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The Secrets The Old Masters Used to Create a Masterpiece

Pianello-Poppies Oil on Linen by Barry John Raybould
Pianello Poppies, by Barry John Raybould, Oil on Linen

To create a masterpiece you need to consider two things in a painting. One relates to the design and composition. The other relates to the feeling. This latter is the one that is most often missed.


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How did the Old Masters know how create a masterpiece?

In order to create a masterpiece, the old masters had to go through years of apprenticeship under other old masters. They did not openly use the terms Visual Poetry and Visual Music, but when you analyze their works using my Visual Music & Poetry® model, you can see how the greatest old masters knew how to apply these principles.

What is Visual Music and Poetry®?

Visual Music and Poetry® is a way of looking at works of art using a basic model that takes into account both the abstract and representational aspects of a painting. Both of these elements are critical to the enjoyment of a painting, and ensures you create a masterpiece. In this model, a painting consists of visual music combined with visual poetry. Most master paintings incorporate a mix of both.

Composition is a complex topic and involves everything you need to know in order to make a painting “work”. Many textbooks treat the subject too narrowly, focusing on the small details of composition but at the same time missing the “big picture”.

The first big picture thing you need to understand is the difference between the “poetry” and “music” of a painting. Most (but not all) great paintings use both poetry and music to create a masterpiece.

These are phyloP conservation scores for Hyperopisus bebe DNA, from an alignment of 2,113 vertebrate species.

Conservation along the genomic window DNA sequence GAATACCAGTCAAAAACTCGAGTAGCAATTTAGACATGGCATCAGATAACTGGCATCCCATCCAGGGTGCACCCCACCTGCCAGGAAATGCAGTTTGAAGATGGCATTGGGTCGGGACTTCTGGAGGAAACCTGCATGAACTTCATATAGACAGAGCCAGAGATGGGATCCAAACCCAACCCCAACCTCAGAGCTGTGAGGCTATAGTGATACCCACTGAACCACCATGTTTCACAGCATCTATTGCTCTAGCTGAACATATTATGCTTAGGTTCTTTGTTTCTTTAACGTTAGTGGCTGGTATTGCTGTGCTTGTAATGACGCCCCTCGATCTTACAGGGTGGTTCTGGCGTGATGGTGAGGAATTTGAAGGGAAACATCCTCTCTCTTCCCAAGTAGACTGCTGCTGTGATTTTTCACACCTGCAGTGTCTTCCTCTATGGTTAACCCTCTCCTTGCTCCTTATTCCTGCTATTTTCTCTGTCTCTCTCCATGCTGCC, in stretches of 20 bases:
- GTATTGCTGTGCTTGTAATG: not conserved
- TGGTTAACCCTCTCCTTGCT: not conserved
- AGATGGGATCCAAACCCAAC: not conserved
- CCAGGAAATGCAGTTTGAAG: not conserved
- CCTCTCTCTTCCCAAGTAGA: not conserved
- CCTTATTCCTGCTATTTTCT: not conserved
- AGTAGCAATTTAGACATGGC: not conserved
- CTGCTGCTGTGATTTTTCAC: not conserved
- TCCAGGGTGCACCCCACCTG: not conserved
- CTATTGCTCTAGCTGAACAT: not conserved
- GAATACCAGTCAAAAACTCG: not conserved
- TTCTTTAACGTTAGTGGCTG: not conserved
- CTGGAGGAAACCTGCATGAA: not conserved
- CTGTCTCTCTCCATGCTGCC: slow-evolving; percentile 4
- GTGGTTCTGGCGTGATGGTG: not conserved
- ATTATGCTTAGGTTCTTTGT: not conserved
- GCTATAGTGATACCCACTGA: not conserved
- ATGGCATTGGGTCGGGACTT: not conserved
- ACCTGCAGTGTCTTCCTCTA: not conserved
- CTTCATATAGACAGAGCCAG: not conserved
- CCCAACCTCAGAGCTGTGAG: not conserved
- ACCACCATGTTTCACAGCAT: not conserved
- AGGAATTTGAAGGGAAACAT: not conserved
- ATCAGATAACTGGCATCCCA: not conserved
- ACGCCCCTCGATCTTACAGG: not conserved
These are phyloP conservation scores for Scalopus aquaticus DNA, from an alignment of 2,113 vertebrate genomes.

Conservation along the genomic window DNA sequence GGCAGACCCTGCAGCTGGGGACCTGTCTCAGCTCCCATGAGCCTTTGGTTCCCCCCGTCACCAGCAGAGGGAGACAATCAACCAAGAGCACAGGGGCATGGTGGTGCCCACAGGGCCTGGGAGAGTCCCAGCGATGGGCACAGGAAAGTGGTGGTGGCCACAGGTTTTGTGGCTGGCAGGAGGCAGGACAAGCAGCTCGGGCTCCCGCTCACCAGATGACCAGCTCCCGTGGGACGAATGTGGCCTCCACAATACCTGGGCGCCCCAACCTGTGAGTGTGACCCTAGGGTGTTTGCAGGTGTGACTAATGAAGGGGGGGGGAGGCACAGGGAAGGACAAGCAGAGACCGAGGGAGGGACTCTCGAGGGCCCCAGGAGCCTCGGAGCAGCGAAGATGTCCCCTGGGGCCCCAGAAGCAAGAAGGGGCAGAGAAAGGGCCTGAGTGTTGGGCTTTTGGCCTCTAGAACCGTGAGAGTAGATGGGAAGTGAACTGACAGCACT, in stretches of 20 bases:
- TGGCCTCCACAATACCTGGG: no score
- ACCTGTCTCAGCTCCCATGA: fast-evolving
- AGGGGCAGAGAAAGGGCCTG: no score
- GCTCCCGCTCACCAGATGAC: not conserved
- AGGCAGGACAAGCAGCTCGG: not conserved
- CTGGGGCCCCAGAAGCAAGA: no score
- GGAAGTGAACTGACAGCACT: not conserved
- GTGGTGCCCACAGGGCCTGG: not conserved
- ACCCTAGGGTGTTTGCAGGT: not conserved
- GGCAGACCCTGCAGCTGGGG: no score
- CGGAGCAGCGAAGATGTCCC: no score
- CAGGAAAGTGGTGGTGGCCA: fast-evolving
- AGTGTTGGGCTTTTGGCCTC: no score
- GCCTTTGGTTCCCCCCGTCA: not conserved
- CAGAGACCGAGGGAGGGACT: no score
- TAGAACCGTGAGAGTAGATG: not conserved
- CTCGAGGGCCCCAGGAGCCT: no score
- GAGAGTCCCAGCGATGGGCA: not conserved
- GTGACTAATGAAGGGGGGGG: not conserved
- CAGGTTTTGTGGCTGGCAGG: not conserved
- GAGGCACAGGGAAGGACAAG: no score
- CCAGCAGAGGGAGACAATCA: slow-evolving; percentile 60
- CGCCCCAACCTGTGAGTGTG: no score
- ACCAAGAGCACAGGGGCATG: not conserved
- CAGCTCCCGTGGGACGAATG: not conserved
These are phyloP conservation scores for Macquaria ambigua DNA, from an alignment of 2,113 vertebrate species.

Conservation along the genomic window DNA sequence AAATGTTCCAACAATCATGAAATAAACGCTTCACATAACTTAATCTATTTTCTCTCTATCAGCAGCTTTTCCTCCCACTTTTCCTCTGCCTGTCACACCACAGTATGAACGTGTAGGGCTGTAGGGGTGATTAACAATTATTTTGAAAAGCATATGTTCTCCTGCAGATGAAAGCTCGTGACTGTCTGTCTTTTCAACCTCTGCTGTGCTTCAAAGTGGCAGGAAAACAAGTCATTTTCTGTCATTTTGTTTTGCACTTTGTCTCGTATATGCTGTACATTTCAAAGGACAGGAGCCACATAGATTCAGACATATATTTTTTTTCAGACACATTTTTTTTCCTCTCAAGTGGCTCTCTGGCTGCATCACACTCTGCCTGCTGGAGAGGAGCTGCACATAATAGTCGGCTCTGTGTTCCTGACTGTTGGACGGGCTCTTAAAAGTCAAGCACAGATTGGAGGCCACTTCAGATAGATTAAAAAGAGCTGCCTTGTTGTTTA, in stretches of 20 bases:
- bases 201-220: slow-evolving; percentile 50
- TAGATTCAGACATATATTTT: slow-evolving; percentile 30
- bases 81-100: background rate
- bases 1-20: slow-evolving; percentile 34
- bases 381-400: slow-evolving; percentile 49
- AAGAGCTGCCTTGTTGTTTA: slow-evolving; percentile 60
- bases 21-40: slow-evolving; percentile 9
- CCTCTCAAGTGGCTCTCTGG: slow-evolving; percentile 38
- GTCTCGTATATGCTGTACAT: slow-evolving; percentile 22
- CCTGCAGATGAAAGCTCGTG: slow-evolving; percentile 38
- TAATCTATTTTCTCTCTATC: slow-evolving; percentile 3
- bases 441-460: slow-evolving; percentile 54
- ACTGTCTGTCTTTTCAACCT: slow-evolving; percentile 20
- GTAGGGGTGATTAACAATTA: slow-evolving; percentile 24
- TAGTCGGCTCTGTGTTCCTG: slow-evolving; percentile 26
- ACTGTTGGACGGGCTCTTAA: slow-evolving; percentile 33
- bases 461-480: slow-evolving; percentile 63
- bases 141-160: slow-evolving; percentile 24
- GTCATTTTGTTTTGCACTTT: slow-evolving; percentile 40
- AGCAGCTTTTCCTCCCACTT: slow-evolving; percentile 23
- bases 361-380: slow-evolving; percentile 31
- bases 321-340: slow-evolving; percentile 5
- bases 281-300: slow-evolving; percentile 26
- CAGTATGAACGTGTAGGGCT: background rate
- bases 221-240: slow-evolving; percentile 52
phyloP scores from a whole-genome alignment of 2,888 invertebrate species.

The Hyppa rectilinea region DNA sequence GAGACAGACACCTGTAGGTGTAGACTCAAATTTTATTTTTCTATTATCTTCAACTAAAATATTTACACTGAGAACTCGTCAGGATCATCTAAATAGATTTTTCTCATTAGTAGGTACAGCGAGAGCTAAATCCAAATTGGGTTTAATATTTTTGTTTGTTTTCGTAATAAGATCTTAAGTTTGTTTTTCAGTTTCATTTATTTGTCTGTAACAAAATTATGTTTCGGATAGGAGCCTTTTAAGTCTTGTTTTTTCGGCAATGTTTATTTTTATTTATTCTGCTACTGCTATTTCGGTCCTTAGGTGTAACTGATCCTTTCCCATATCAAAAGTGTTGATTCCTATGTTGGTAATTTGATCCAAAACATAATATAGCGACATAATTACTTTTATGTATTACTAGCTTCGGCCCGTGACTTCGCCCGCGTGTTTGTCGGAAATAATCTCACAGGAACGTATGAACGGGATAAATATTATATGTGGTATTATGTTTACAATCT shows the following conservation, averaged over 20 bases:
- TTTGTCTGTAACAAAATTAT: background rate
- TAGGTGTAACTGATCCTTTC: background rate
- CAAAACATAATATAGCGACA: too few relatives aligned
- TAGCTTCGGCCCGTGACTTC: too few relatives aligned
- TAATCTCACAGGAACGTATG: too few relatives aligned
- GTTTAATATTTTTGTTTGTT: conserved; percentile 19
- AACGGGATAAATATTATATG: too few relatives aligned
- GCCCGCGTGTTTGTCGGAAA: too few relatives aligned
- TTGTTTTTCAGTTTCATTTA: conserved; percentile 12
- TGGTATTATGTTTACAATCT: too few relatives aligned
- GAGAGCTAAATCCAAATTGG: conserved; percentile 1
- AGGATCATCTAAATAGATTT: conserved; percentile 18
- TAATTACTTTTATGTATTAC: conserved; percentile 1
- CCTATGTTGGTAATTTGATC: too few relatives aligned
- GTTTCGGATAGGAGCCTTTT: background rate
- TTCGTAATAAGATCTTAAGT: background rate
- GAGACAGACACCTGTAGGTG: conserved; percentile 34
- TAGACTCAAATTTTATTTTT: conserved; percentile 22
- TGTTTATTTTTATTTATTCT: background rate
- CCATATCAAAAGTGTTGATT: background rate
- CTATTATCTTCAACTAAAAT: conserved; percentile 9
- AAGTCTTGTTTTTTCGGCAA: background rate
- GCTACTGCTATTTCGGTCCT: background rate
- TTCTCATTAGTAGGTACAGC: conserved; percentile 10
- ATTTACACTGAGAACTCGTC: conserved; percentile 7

painting masterpieces

The poetry of a painting is what you are trying to communicate to the viewer through your painting, and the emotion that you want to elicit from the viewer. It is what you as an artist are trying to say, or what the painting is about. Good paintings keep this simple: they are focused, as this painting is focused on the beauty of poppies in the spring. It is unlikely that you will create a masterpiece unless it has some poetry.

Generally the painting will need to have some degree of representation in order to carry its message. However there is a wide range of possibilities from almost pure abstraction, in which the image bears no direct resemblance to any recognizable subject, to pure naturalism in which the artist has made the image as close as possible to the actual appearance of the subject.

This is the intellectual concept of the painting that arises from the illusion created by the painting. To include a poetic element, a painting needs to:

  1. represent, resemble, or at the very least suggest something, however abstract that representation may be, and
  2. focus that illusion into some idea or concept (often something to do with human emotions).


The music of a painting is its sensuous, non-intellectual part. It derives from the physiological pleasure the human brain gets from making visual order out of the visual chaos of nature. The artist translates nature’s complexity into a rhythm of simpler shapes, colors, and values and at the same time creates color harmony from the kaleidoscope of often inharmonious colors that are found in nature. This is done by selectively choosing what to paint and by using the appropriate colors to achieve that harmony.